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1.1.3: Activites

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    Specificity Taxonomy

    Good description lives and dies in particularities. It takes deliberate effort to refine our general ideas and memories into more focused, specific language that the reader can identify with.

    A taxonomy is a system of classification that arranges a variety of items into an order that makes sense to someone. You might remember from your biology class the ranking taxonomy based on Carl Linnaeus’ classifications, pictured here.

    Carl Linnaeus’ classifications

    "Taxonomic Rank Graph" by Annina Breen is licensed under CC BY_SA 4.0

    To practice shifting from general to specific, fill in the blanks in the taxonomy21 below. After you have filled in the blanks, use the bottom three rows to make your own. As you work, notice how attention to detail, even on the scale of an individual word, builds a more tangible image.

    Exercise 1

    (example): More General General Specific More Specific
    animal mammal dog Great Dane
    1 organism   conifer Douglas fir
      airplane   Boeing 757
    2   novel   Harry Potter and the Goblet of Fire
    clothing   blue jeans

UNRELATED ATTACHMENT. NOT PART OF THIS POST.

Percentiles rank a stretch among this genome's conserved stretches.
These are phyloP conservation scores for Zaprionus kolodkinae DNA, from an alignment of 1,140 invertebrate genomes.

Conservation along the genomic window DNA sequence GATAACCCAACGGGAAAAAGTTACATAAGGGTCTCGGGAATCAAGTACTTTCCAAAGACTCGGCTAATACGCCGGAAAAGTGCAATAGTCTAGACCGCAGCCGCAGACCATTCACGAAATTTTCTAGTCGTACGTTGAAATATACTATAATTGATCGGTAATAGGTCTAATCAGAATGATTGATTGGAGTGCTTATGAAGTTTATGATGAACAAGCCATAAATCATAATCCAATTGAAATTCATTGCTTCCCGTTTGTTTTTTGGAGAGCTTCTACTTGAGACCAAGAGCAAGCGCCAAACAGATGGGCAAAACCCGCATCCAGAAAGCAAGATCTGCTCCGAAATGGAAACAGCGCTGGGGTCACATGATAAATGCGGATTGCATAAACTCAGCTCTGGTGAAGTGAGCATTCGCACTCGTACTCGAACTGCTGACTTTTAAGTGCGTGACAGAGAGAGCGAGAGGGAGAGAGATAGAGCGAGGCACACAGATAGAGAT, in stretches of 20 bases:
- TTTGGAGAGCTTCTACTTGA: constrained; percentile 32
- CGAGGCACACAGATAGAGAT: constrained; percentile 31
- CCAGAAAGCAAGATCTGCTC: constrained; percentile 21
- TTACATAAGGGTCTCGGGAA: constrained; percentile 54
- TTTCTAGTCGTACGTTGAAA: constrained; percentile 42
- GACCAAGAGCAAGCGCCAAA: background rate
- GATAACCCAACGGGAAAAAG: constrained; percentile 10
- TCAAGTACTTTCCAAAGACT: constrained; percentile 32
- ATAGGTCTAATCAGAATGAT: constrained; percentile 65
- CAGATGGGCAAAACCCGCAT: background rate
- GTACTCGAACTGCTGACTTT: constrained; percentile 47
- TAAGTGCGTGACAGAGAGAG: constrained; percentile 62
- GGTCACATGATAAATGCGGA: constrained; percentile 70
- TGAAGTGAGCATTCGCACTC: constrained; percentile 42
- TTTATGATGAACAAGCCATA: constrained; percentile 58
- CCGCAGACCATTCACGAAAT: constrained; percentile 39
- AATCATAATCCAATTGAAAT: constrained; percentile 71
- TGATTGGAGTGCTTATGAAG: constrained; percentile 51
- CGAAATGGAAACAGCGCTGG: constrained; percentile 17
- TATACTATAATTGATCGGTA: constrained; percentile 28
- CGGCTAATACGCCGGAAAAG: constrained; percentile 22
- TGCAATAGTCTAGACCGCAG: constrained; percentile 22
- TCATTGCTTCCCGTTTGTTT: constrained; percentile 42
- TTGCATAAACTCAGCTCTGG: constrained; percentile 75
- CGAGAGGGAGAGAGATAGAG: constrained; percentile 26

3 medical condition   respiratory infection the common cold
    school college    
    4 artist   pop singer  
    structure building   The White House
    5   coffee Starbucks coffee  
      scientist   Sir Isaac Newton

    Compare your answers with a classmate. What similarities do you share with other students? What differences? Why do you think this is the case? How can you apply this thinking to your own writing?


    An ethnography is a form of writing that uses thick description to explore a place and its associated culture. By attempting this method on a small scale, you can practice specific, focused description.

    Find a place in which you can observe the people and setting without actively involving yourself. (Interesting spaces and cultures students have used before include a poetry slam, a local bar, a dog park, and a nursing home.) You can choose a place you’ve been before or a place you’ve never been: the point here is to look at a space and a group of people more critically for the sake of detail, whether or not you already know that context.

    As an ethnographer, your goal is to take in details without influencing those details. In order to stay focused, go to this place alone and refrain from using your phone or doing anything besides note-taking. Keep your attention on the people and the place.

    • Spend a few minutes taking notes on your general impressions of the place at this time.
      • Use imagery and thick description to describe the place itself. What sorts of interactions do you observe? What sort of tone, affect, and language is used? How would you describe the overall atmosphere?
    • Spend a few minutes “zooming in” to identify artifacts—specific physical objects being used by the people you see.
      • Use imagery and thick description to describe the specific artifacts. How do these parts contribute to/differentiate from/relate to the whole of the scene?

    After observing, write one to two paragraphs synthesizing your observations to describe the space and culture. What do the details represent or reveal about the place and people?

    Imagery Inventory